Belching after a meal is often not caused by swallowed air, but from gas and fermentation in the stomach due to improperly combined foods.

Many Americans have gotten so used to indigestion that they consider it virtually a normal way of life, routinely tolerating stomachaches, cramps, gas, diarrhea, constipation and the like. The SCDiet can often solve this problem without the use of antacids and other pharmaceuticals.  Occasionally, however, we need a little more help, especially in the beginning of SCD, and can tackle the science of combining foods for even better digestion and absorption.


Every day we eat a variety of foods containing proteins, carbohydrates and fats from meat, fish, fruits and vegetables, etc. The body requires a variety of foods to meet its needs. Each category of food requires different enzymes to digest them, and each category has its own timetable of digestion. This means that in order to achieve optimal digestibility and absorption, it is helpful to monitor food combinations.


Fortunately, there are just a few simple rules to follow in order to correctly combine foods to get the most benefits from them:

Do not combine SCD simple carbohydrates with highly saturated fats. Simple carbohydrates/ sugars in fruits (fructose) are high-glycemic foods and normally digest quickly. Saturated fats, such as in red meat, may take up to four hours to digest, however. When eaten together, the saturated fat slows the digestive process down for both during this period. The intestinal microbes have more time to feed on the carbohydrates/sugars (their favorite food) which can lead to damage of the digestive tract lining, causing leaky gut syndrome and digestive disturbances. The problem can be especially pronounced for those who also have insufficient stomach acid due to stress, aging or medications.

Since fruits are normally digested very quickly, it is recommended to eat fruits as an appetizer a half-hour before a meal, rather than as a dessert. When you eat fruits with other foods you slow their digestion. The fruit sits and can ferment until all foods are ready to move on together. This, again, can allow damaging microorganisms such as Candida to gain a foothold in the body.

If you choose to eat your steak (red meat) and fruits together, and continue to have digestive problems, you may need to consider taking SCD legal digestive enzymes to ensure you have adequate levels of stomach acid.

Just say no to dessert. The worst thing you can do is to put a simple carb on top of a healthful, balanced meal. Honey-sweetened high-glycemic desserts, which would normally be digested rapidly, instead sit and ferment while the whole meal undergoes lengthier digestion.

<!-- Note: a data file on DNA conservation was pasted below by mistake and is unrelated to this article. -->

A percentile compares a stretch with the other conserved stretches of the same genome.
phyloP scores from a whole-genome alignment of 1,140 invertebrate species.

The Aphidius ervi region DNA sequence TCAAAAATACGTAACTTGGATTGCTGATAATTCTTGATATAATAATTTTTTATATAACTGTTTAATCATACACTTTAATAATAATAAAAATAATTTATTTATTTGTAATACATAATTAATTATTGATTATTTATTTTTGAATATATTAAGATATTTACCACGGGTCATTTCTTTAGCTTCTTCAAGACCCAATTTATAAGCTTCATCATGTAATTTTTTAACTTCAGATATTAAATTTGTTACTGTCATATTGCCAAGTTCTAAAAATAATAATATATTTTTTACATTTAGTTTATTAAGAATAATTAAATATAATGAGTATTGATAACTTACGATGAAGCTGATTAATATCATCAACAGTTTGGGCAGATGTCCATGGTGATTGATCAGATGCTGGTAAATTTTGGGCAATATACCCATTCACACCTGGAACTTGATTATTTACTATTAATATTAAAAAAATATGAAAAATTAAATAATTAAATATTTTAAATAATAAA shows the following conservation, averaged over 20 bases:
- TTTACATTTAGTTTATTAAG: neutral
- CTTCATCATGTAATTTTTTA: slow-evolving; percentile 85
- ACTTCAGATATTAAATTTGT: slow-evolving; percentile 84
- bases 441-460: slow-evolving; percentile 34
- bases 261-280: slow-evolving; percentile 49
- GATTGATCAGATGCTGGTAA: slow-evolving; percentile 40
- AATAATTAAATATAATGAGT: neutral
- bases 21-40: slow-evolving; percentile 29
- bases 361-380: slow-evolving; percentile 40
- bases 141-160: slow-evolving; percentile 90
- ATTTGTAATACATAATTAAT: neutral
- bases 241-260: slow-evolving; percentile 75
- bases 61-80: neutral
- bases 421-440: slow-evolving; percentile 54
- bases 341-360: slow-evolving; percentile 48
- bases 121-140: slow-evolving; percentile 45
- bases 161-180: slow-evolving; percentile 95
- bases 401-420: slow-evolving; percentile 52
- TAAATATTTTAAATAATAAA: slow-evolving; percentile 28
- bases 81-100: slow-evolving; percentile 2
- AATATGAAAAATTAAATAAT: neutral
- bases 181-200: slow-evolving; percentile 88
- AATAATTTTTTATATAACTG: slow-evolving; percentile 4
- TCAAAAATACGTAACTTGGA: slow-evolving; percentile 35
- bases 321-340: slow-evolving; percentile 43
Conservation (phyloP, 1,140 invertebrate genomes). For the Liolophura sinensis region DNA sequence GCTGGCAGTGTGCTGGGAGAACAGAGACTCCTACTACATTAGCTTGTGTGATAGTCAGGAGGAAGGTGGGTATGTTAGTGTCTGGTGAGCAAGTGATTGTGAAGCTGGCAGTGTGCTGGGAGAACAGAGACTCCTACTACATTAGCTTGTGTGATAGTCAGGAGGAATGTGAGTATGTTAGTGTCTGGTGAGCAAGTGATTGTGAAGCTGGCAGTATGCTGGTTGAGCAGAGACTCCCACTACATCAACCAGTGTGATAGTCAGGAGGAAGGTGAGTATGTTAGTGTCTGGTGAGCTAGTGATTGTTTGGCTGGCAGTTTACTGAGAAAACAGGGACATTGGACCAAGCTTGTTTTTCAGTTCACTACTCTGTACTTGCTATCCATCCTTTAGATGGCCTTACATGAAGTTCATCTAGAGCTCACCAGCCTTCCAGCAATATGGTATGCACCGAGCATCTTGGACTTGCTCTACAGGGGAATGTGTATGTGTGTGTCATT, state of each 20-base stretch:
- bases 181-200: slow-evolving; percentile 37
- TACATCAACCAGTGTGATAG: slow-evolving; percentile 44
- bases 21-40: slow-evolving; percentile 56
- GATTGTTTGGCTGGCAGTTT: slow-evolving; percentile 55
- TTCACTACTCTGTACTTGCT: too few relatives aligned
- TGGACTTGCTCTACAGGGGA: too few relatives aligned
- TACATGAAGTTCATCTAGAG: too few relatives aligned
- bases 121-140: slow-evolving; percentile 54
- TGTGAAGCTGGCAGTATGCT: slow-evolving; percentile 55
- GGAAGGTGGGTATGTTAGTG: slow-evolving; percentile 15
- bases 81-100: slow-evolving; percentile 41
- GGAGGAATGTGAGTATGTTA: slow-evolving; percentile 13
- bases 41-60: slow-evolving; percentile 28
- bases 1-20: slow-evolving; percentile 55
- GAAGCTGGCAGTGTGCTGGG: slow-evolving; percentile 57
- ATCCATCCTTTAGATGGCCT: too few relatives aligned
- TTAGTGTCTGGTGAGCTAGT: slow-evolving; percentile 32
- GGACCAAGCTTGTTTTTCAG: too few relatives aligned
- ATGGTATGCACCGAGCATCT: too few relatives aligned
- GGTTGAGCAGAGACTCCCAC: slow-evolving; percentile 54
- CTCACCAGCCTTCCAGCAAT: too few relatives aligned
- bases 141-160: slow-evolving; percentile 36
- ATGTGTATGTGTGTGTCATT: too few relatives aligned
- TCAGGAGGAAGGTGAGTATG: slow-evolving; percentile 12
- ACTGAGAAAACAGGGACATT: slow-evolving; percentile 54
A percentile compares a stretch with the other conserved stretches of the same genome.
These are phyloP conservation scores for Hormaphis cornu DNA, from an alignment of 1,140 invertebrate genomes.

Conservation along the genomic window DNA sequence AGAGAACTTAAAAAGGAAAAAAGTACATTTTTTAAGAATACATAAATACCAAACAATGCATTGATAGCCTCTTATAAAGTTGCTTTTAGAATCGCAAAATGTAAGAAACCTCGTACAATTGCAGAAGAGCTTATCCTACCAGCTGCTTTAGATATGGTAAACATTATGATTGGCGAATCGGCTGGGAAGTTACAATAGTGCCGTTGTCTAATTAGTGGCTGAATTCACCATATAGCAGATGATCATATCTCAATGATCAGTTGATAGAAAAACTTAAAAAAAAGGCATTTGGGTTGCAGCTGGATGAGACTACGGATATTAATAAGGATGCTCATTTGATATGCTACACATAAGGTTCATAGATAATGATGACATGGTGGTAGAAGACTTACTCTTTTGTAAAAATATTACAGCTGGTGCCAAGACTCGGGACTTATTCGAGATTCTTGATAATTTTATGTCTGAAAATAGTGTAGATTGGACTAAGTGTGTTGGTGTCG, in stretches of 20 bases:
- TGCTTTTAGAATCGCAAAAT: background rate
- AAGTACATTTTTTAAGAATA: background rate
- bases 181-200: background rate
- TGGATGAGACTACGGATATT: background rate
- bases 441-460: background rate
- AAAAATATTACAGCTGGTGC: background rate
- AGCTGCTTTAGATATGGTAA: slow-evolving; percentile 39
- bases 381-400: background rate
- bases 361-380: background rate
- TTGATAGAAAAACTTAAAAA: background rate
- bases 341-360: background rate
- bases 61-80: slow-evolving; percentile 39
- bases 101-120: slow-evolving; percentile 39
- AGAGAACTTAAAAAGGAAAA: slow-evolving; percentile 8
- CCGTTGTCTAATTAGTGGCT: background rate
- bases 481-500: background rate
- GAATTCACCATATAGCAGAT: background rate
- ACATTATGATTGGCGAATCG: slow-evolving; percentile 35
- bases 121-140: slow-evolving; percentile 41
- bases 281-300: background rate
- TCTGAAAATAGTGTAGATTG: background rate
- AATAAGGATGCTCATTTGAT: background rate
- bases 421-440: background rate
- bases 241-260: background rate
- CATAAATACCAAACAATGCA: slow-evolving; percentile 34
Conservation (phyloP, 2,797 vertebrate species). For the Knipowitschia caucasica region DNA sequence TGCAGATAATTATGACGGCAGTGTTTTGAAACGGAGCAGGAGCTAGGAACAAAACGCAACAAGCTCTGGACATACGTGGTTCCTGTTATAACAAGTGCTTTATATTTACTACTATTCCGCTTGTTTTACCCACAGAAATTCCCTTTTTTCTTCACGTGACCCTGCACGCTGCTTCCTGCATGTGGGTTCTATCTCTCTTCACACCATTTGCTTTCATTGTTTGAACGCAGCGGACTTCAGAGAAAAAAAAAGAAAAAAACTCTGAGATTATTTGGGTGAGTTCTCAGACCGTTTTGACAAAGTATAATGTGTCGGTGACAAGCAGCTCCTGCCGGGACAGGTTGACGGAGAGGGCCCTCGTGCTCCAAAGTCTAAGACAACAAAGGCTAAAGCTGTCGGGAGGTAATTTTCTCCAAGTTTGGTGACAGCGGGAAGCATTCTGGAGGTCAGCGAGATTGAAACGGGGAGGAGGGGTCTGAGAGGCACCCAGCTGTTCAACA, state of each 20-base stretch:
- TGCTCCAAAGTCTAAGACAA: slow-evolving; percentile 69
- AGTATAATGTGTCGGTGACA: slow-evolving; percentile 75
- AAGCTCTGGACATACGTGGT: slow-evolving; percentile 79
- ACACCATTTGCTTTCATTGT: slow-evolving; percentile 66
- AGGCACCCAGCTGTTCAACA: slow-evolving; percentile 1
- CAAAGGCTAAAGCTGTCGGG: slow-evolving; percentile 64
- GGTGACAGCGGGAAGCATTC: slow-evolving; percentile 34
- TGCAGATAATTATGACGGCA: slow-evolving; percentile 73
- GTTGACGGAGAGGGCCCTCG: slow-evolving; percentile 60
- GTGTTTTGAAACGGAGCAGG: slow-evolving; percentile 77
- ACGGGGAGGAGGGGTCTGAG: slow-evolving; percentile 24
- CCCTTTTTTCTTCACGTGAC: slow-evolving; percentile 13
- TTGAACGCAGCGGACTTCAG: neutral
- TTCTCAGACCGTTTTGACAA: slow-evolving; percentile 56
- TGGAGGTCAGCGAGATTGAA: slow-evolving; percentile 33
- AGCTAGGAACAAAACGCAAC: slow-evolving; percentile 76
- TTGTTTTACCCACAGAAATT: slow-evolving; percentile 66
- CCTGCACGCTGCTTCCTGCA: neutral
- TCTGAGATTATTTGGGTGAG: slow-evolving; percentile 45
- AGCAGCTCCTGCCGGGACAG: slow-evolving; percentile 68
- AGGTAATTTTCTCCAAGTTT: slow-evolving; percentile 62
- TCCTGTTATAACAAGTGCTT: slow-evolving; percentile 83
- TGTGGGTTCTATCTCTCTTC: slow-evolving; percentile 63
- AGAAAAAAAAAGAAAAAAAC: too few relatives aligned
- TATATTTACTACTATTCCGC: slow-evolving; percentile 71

If you're going to eat sweets, it's best to eat them on an empty stomach for optimal digestion. The exception to the rule, however, is for diabetics: They should eat protein first and then very limited amounts of honey-sweetened foods or fruits second, so as not to shoot their blood sugar up too quickly. Treat sweets as special treats rather than everyday events. Chew them very slowly and thoroughly . . . so the pleasure lasts longer.

Chew foods very thoroughly until they are virtually in liquid form before swallowing. The more food is broken down in the mouth, the more readily it can pass through the rest of the gastrointestinal tract.


Of course, combining foods correctly is only part of an overall digestive strategy that includes a rich variety of whole foods and an abundance of healthy fats: Essential Fatty Acids from wild salmon, avocados, olive oil, nuts, etc.   

Health enthusiasts also strongly caution against antacid use. Clever advertising seduces many consumers with digestive challenges to reach for these, when in reality Americans suffer from a shortage, rather than excess, of stomach acid. Also, limit sipping/drinking liquids during meals. They dilute digestive enzymes.

Whatever your digestive challenges, rest assured that there's a solution for you. Patience and persistence in fine-tuning the SCDiet and making simple, healthful, common sense choices should restore digestive health to the most stubborn of problems.

Kay Stence